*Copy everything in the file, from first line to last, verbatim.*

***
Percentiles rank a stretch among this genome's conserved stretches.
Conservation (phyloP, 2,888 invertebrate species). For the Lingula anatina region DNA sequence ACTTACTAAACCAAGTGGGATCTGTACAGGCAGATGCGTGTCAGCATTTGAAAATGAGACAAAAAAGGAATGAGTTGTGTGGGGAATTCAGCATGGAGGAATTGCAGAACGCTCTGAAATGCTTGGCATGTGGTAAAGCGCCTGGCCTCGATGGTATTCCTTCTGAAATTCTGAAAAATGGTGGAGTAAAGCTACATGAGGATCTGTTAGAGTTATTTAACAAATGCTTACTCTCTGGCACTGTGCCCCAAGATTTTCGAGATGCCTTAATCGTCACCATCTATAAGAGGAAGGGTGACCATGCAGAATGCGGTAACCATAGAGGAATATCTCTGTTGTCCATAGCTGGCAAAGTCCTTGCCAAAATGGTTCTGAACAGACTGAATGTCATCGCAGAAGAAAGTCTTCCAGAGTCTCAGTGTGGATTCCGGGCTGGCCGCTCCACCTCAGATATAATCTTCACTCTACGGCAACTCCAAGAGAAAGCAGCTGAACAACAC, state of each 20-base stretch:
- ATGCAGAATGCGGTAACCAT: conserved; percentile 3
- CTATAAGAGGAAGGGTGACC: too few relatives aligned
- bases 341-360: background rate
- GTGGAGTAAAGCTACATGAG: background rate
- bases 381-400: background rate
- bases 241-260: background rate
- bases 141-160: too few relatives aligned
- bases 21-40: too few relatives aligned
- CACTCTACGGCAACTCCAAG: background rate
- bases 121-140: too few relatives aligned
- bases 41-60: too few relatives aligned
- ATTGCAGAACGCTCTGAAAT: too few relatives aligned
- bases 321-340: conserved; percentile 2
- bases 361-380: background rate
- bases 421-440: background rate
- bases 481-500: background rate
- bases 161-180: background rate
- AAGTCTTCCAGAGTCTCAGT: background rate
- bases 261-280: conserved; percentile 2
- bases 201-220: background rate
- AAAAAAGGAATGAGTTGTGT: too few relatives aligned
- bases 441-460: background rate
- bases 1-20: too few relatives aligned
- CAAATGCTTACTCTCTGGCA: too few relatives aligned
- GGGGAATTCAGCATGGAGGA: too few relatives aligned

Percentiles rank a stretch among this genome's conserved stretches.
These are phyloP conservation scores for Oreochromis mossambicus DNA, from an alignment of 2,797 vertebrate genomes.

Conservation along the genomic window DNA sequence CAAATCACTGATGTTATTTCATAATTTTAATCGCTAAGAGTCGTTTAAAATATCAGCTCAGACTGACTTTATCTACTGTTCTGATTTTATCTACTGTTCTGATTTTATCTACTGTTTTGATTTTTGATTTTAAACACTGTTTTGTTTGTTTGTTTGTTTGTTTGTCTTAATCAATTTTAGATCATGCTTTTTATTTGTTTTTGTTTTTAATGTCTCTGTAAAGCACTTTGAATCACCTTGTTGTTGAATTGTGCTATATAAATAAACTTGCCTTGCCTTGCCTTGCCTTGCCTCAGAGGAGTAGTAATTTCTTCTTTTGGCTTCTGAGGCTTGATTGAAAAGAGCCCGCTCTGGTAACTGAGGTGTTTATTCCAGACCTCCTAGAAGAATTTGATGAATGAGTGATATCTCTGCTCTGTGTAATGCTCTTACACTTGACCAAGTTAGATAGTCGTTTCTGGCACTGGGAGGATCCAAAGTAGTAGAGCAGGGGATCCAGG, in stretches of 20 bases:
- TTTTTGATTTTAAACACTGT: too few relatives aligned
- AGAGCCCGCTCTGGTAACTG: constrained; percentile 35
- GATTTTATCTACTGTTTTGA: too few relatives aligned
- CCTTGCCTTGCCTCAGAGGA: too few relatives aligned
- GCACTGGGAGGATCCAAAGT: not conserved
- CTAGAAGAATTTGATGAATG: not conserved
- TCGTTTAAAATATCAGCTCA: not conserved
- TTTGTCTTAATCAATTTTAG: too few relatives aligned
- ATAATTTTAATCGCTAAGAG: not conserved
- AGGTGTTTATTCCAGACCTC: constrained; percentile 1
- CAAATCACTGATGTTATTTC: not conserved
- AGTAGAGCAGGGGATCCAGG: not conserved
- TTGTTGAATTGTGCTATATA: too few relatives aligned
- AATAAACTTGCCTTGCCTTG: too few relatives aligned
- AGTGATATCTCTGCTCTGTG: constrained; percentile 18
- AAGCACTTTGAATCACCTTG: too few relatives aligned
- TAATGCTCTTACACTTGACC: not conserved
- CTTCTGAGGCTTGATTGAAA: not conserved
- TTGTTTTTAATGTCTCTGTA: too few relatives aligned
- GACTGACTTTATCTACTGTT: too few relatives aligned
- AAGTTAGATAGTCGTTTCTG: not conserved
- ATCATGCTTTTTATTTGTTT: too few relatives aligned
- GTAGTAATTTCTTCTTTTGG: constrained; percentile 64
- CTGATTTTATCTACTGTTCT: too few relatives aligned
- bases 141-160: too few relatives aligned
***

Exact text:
Percentiles rank a stretch among this genome's conserved stretches.
Conservation (phyloP, 2,888 invertebrate species). For the Lingula anatina region DNA sequence ACTTACTAAACCAAGTGGGATCTGTACAGGCAGATGCGTGTCAGCATTTGAAAATGAGACAAAAAAGGAATGAGTTGTGTGGGGAATTCAGCATGGAGGAATTGCAGAACGCTCTGAAATGCTTGGCATGTGGTAAAGCGCCTGGCCTCGATGGTATTCCTTCTGAAATTCTGAAAAATGGTGGAGTAAAGCTACATGAGGATCTGTTAGAGTTATTTAACAAATGCTTACTCTCTGGCACTGTGCCCCAAGATTTTCGAGATGCCTTAATCGTCACCATCTATAAGAGGAAGGGTGACCATGCAGAATGCGGTAACCATAGAGGAATATCTCTGTTGTCCATAGCTGGCAAAGTCCTTGCCAAAATGGTTCTGAACAGACTGAATGTCATCGCAGAAGAAAGTCTTCCAGAGTCTCAGTGTGGATTCCGGGCTGGCCGCTCCACCTCAGATATAATCTTCACTCTACGGCAACTCCAAGAGAAAGCAGCTGAACAACAC, state of each 20-base stretch:
- ATGCAGAATGCGGTAACCAT: conserved; percentile 3
- CTATAAGAGGAAGGGTGACC: too few relatives aligned
- bases 341-360: background rate
- GTGGAGTAAAGCTACATGAG: background rate
- bases 381-400: background rate
- bases 241-260: background rate
- bases 141-160: too few relatives aligned
- bases 21-40: too few relatives aligned
- CACTCTACGGCAACTCCAAG: background rate
- bases 121-140: too few relatives aligned
- bases 41-60: too few relatives aligned
- ATTGCAGAACGCTCTGAAAT: too few relatives aligned
- bases 321-340: conserved; percentile 2
- bases 361-380: background rate
- bases 421-440: background rate
- bases 481-500: background rate
- bases 161-180: background rate
- AAGTCTTCCAGAGTCTCAGT: background rate
- bases 261-280: conserved; percentile 2
- bases 201-220: background rate
- AAAAAAGGAATGAGTTGTGT: too few relatives aligned
- bases 441-460: background rate
- bases 1-20: too few relatives aligned
- CAAATGCTTACTCTCTGGCA: too few relatives aligned
- GGGGAATTCAGCATGGAGGA: too few relatives aligned

Percentiles rank a stretch among this genome's conserved stretches.
These are phyloP conservation scores for Oreochromis mossambicus DNA, from an alignment of 2,797 vertebrate genomes.

Conservation along the genomic window DNA sequence CAAATCACTGATGTTATTTCATAATTTTAATCGCTAAGAGTCGTTTAAAATATCAGCTCAGACTGACTTTATCTACTGTTCTGATTTTATCTACTGTTCTGATTTTATCTACTGTTTTGATTTTTGATTTTAAACACTGTTTTGTTTGTTTGTTTGTTTGTTTGTCTTAATCAATTTTAGATCATGCTTTTTATTTGTTTTTGTTTTTAATGTCTCTGTAAAGCACTTTGAATCACCTTGTTGTTGAATTGTGCTATATAAATAAACTTGCCTTGCCTTGCCTTGCCTTGCCTCAGAGGAGTAGTAATTTCTTCTTTTGGCTTCTGAGGCTTGATTGAAAAGAGCCCGCTCTGGTAACTGAGGTGTTTATTCCAGACCTCCTAGAAGAATTTGATGAATGAGTGATATCTCTGCTCTGTGTAATGCTCTTACACTTGACCAAGTTAGATAGTCGTTTCTGGCACTGGGAGGATCCAAAGTAGTAGAGCAGGGGATCCAGG, in stretches of 20 bases:
- TTTTTGATTTTAAACACTGT: too few relatives aligned
- AGAGCCCGCTCTGGTAACTG: constrained; percentile 35
- GATTTTATCTACTGTTTTGA: too few relatives aligned
- CCTTGCCTTGCCTCAGAGGA: too few relatives aligned
- GCACTGGGAGGATCCAAAGT: not conserved
- CTAGAAGAATTTGATGAATG: not conserved
- TCGTTTAAAATATCAGCTCA: not conserved
- TTTGTCTTAATCAATTTTAG: too few relatives aligned
- ATAATTTTAATCGCTAAGAG: not conserved
- AGGTGTTTATTCCAGACCTC: constrained; percentile 1
- CAAATCACTGATGTTATTTC: not conserved
- AGTAGAGCAGGGGATCCAGG: not conserved
- TTGTTGAATTGTGCTATATA: too few relatives aligned
- AATAAACTTGCCTTGCCTTG: too few relatives aligned
- AGTGATATCTCTGCTCTGTG: constrained; percentile 18
- AAGCACTTTGAATCACCTTG: too few relatives aligned
- TAATGCTCTTACACTTGACC: not conserved
- CTTCTGAGGCTTGATTGAAA: not conserved
- TTGTTTTTAATGTCTCTGTA: too few relatives aligned
- GACTGACTTTATCTACTGTT: too few relatives aligned
- AAGTTAGATAGTCGTTTCTG: not conserved
- ATCATGCTTTTTATTTGTTT: too few relatives aligned
- GTAGTAATTTCTTCTTTTGG: constrained; percentile 64
- CTGATTTTATCTACTGTTCT: too few relatives aligned
- bases 141-160: too few relatives aligned